# Declare and initialise 3-dimensional array

I want to initialise a 3-dimensional array in Julia with constant entries. For the 2d case I can use

``````A = [1 2; 3 4]
``````

Is there a similar short syntax for 3d arrays?

• Currently, the accepted answer is one that affirms what you've asked isn't possible at the time, rather than the one that demonstrates it is possible, even for higher-dimensionality arrays. Do you think this is an acceptable state of affairs? Commented Sep 8, 2020 at 22:38

Not at this time, although something like the following isn't too bad

``````A = zeros(2,2,2)
A[:,:,1] = [1 2; 3 4]
A[:,:,2] = [10 20; 30 40]
``````

One can use either the `cat` or the `reshape` functions to accomplish the task: (tested with Julia-1.0.0):

``````julia> cat([1 2; 3 4], [5 6; 7 8], dims=3)
2×2×2 Array{Int64,3}:
[:, :, 1] =
1  2
3  4

[:, :, 2] =
5  6
7  8
``````

For higher `Array` dimensions, the `cat` calls must be nested: `cat(cat(..., dims=3), cat(..., dims=3), dims=4)`.

The `reshape` function allows building higher dimension `Arrays` "at once", i.e., without nested calls:

``````julia> reshape([(1:16)...], 2, 2, 2, 2)
2×2×2×2 Array{Int64,4}:
[:, :, 1, 1] =
1  3
2  4

[:, :, 2, 1] =
5  7
6  8

[:, :, 1, 2] =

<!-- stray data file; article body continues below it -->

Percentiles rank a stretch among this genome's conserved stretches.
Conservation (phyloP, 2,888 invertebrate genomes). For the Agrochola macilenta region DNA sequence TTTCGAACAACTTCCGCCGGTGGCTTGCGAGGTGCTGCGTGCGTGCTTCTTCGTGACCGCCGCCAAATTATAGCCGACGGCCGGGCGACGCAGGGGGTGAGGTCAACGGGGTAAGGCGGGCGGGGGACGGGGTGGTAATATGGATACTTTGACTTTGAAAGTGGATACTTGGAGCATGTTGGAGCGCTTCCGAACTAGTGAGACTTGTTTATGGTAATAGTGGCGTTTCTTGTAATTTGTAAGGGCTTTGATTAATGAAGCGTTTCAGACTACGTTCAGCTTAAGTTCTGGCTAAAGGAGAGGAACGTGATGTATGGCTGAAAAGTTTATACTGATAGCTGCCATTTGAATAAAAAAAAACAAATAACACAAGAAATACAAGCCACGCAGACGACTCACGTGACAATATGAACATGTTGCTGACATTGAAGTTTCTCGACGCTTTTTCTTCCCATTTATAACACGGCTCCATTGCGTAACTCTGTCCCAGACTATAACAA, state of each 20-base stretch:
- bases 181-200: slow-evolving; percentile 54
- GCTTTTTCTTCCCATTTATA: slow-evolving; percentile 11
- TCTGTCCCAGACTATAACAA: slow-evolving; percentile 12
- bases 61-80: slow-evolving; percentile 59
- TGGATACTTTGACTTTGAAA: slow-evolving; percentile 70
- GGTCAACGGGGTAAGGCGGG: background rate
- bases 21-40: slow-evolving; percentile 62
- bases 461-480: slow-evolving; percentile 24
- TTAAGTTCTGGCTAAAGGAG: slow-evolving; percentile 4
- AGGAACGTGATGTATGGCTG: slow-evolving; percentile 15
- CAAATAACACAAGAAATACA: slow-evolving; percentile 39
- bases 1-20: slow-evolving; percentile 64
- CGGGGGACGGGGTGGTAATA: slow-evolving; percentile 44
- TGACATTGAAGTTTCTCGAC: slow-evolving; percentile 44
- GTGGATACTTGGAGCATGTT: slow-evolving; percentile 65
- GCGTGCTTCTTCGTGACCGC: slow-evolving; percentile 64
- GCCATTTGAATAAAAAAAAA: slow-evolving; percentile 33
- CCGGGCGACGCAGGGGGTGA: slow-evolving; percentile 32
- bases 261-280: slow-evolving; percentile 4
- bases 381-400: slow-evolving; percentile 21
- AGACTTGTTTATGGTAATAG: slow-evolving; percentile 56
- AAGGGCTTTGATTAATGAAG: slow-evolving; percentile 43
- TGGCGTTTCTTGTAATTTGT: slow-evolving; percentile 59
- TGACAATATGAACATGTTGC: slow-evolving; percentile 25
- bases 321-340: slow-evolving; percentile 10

9  11
10  12

[:, :, 2, 2] =
13  15
14  16
``````

It is actually possible to declare a multidimensional array in julia using only list comprehension

``````julia> a = [x + y + z  for x in 1:2, y ∈ 2:3, z = 3:4]
2×2×2 Array{Int64,3}:
[:, :, 1] =
6  7
7  8

[:, :, 2] =
7  8
8  9

julia> size(a)
(2, 2, 2)

julia> ndims(a)
3

``````

For a 3-dimensional array, you can do the following:

``````julia> [1; 2;; 3; 4;; 5; 6;;;
7; 8;; 9; 10;; 11; 12]

2×3×2 Array{Int64, 3}:
[:, :, 1] =
1  3  5
2  4  6

[:, :, 2] =
7   9  11
8  10  12
``````

From the documentation, "... `;` and `;;` concatenate in the first and second dimension, using more semicolons extends this same general scheme. The number of semicolons in the separator specifies the particular dimension, so `;;;` concatenates in the third dimension, `;;;;` in the 4th, and so on."